The trial court held a hearing and determined that summary disposition was inappropriate as to the conversion claim. At the same time, the trial court concluded that plaintiff was not "even close to a fraud claim" and granted summary disposition as to plaintiff's fraud claim. Plaintiff mentioned the possibility of amending his complaint, in response to which the trial court warned plaintiff that he would need "more than just your client's statement," but that "if you get something else in discovery that shows fraud then by all means, go ahead with it."

The trial court never made any express ruling on defendant's request for sanctions. However, it warned plaintiff about pursuing the fraud claim that "if you do that and lose I am going to give them [defendant] every penny of cost." Nonetheless, it reiterated that it would permit plaintiff to amend the complaint. Finally, the trial court concluded that it was not prepared to grant a motion for costs at that time. The trial court entered an order accordingly, granting summary disposition in favor of defendant as to the fraud claim, denying summary disposition as to the conversion claim, and taking the request for costs under advisement. There is no indication in the lower court record file or register of actions suggesting that plaintiff ever sought to amend his complaint. The lower court register of actions reflects that the parties both rejected a case evaluation on July 13, 2017.

Following discovery, defendant filed another motion for summary disposition pursuant to MCR 2.116(C)(10), asserting that all of Hanna's payments had been made to Angel Cakes rather than to defendant or plaintiff personally. Defendant argued that plaintiff had sold all of his interest in Angel Cakes pursuant to a settlement agreement, and the basis for plaintiff's conversion claim was the proven-incorrect allegation that Hanna made payments to defendant personally. In response, plaintiff argued that defendant's own testimony established that he had been splitting Hanna's payments until he bought plaintiff out of Angel Cakes, and thereafter he continued to receive the payments but stopped splitting them. Plaintiff further stated that according to the testimony, after the parties split their partnership, defendant "continued to take the money into Angel Cake [sic], told my client that Hanna wasn't paying anymore and he continued to take the money into Angel Cake [sic]."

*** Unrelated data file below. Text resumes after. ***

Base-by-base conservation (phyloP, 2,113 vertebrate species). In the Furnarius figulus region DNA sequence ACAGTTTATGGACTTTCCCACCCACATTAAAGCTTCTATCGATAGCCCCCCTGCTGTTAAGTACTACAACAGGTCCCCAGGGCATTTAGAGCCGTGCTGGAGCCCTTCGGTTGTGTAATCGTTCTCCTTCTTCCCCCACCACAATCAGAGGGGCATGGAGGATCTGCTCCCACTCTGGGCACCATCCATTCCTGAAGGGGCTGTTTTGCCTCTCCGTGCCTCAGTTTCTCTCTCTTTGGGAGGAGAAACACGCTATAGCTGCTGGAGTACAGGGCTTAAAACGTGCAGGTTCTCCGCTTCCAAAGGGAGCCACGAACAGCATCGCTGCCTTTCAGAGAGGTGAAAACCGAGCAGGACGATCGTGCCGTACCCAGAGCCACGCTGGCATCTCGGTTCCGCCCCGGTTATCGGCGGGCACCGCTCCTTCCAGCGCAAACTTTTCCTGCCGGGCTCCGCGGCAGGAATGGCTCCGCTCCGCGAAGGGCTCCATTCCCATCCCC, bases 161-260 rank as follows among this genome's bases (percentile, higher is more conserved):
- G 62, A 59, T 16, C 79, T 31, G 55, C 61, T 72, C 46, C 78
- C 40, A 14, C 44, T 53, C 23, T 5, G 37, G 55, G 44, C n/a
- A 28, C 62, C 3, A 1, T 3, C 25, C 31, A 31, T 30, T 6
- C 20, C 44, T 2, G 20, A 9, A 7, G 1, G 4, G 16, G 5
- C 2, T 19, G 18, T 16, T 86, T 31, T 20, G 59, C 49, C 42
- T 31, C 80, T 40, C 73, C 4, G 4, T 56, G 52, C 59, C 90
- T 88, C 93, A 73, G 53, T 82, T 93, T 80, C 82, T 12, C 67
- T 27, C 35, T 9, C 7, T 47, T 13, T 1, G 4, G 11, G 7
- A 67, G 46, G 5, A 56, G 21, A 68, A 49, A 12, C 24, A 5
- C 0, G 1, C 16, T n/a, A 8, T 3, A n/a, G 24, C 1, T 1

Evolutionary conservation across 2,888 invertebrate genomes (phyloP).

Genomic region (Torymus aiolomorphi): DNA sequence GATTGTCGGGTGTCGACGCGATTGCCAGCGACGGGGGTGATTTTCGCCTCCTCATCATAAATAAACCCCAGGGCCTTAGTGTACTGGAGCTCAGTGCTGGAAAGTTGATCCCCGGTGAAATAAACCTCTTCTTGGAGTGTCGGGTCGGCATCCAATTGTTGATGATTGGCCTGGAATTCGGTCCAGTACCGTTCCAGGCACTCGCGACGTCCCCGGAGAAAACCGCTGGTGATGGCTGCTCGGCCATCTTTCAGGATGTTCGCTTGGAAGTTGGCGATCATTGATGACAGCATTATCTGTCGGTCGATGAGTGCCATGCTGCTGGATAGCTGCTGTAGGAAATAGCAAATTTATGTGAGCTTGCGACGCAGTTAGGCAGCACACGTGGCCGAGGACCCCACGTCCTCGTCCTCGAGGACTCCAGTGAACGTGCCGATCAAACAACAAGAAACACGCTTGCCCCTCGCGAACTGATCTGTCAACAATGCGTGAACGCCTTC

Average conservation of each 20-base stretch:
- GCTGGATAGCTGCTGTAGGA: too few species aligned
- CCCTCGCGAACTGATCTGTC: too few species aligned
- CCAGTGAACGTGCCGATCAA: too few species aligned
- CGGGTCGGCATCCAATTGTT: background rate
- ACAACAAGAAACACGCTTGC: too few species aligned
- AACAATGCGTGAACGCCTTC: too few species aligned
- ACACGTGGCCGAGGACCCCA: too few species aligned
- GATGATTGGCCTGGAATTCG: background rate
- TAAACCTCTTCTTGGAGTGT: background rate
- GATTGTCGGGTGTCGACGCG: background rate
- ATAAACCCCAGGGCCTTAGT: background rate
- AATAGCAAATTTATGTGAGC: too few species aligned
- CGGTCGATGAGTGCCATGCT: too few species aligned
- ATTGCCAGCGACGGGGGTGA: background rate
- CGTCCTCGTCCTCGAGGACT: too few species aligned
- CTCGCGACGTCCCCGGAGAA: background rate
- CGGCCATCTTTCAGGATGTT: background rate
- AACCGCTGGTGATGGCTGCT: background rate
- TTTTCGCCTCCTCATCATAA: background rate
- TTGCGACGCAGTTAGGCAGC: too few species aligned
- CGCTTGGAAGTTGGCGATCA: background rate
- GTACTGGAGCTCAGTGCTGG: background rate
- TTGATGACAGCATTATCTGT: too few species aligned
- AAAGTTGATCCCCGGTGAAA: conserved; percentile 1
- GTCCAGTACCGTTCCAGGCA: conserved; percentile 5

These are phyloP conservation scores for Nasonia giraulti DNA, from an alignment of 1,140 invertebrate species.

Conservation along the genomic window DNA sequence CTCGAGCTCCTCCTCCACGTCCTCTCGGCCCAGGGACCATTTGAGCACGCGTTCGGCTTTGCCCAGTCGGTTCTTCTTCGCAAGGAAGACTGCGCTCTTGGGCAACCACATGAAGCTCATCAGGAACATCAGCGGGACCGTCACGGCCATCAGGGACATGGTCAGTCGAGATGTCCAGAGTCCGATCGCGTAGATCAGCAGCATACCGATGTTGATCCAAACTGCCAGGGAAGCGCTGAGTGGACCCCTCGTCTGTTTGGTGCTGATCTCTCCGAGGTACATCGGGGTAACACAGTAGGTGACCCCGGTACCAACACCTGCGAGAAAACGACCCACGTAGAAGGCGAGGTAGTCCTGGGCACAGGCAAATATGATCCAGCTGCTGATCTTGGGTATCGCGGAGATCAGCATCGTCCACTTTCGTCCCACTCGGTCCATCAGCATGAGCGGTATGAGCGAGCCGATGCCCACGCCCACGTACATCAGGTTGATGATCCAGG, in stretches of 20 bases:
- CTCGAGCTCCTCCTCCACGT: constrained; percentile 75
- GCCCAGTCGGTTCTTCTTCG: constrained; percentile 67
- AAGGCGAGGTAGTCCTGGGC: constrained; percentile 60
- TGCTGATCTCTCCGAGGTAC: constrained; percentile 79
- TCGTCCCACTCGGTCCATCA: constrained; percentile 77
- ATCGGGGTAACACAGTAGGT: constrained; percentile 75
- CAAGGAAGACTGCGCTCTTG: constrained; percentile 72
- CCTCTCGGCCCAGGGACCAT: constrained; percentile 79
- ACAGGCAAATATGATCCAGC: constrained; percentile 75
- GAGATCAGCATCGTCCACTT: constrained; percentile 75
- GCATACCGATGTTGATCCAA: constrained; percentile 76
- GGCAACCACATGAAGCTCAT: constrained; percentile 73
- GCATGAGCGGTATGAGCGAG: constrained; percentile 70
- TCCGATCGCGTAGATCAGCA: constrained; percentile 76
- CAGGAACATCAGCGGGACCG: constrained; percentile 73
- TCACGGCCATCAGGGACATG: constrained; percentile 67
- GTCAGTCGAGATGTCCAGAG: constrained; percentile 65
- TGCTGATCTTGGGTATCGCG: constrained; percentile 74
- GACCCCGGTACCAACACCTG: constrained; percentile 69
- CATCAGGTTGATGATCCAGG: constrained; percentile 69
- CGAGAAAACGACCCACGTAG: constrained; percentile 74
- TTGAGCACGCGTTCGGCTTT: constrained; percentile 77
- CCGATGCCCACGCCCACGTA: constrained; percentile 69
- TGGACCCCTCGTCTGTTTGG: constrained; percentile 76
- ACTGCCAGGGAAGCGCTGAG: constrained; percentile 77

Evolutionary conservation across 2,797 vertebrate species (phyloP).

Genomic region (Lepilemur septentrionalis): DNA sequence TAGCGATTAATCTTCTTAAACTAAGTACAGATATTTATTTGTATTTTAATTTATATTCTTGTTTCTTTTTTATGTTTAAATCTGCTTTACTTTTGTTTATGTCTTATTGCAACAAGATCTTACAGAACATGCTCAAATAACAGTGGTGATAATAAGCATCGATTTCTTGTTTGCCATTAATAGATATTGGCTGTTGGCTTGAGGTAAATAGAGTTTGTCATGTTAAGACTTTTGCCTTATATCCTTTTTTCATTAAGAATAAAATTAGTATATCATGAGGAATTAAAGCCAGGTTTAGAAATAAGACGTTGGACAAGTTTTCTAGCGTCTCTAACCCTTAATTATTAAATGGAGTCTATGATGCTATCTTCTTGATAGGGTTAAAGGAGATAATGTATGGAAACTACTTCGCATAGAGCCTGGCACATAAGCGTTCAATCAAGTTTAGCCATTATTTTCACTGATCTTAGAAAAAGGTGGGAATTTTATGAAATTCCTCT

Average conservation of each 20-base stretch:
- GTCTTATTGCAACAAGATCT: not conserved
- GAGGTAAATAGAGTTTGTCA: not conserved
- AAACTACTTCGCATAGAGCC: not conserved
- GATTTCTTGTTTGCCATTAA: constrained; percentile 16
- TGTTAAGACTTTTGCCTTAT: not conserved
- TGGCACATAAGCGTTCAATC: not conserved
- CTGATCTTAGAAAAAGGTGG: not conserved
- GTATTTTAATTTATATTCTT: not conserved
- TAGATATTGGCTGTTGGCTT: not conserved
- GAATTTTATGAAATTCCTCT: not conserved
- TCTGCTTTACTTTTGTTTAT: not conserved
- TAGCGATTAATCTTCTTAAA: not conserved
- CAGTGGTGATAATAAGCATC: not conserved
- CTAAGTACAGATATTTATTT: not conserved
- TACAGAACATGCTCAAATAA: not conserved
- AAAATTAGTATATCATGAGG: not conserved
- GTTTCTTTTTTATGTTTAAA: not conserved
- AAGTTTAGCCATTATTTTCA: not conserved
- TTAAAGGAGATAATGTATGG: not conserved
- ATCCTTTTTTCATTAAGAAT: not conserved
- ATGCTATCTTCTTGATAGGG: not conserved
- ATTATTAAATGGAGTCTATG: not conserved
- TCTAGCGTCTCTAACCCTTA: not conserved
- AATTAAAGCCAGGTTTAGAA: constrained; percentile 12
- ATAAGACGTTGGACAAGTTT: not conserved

The trial court held another hearing, during which it expressed concern about Hanna's obvious language barrier, to which defendant explained that Hanna's attorney had been present, and both Hanna's attorney and defendant's attorney spoke Hanna's language. The trial court directly asked plaintiff whether anything in the settlement agreement indicated that plaintiff was to continue receiving proceeds from Hanna's checks, to which plaintiff responded affirmatively but was unable to show anything in the documents in support. Plaintiff admitted that Hanna never had any agreement with Angel Cakes or owed anything to Angel Cakes, plaintiff and defendant instructed Hanna to make his payments to Angel Cakes purely out of convenience, and no documentation existed of that instruction even though all of the individuals had lawyers at the time. Defendant reiterated that plaintiff had released any interest in Angel Cakes pursuant to the settlement, and there was no evidence any entity other than Angel Cakes ever received any of Hanna's payments. Plaintiff protested that it was "an injustice" to allow defendant "to hide behind a corporation," but in response to a question from the trial court, he expressly and explicitly disclaimed that he sought to pierce the corporate veil.

The trial court concluded that plaintiff would probably have a case if Hanna had made payments to defendant in his personal capacity, or if Hanna had ever made payments to the parties in their personal capacities, but because the payments were only ever made to Angel Cakes, it found no proof that defendant had stolen any money from plaintiff. The trial court entered an order granting summary disposition in favor of defendant and closing the case. Plaintiff's appeal in Docket No. 340110 followed.

Defendant then filed a post-judgment motion for case evaluation sanctions, taxable costs, and attorney fees. Defendant stated that both parties had rejected a case evaluation award of $5,000 and observed that plaintiff had not improved upon that award amount, entitling defendant to sanctions. Defendant also reminded the trial court that it had not yet ruled on defendant's prior motion for costs despite taking that motion under advisement. Defendant asked for attorney fees in the amount of $27,862.50, for 74.30 hours at $375 an hour. Defendant also asked for costs in the amount of $697.35. In response, plaintiff tacitly admitted to the evaluation award and amount, but argued instead that defendant failed to provide any itemization in support of his request for attorney fees, sanctions could only be imposed for expenditures after rejection of a case evaluation, and almost nothing of substance occurred between the time the evaluation was rejected and the trial court's entry of its final order. Defendant filed a supplemental exhibit consisting of an itemized invoice from his attorney.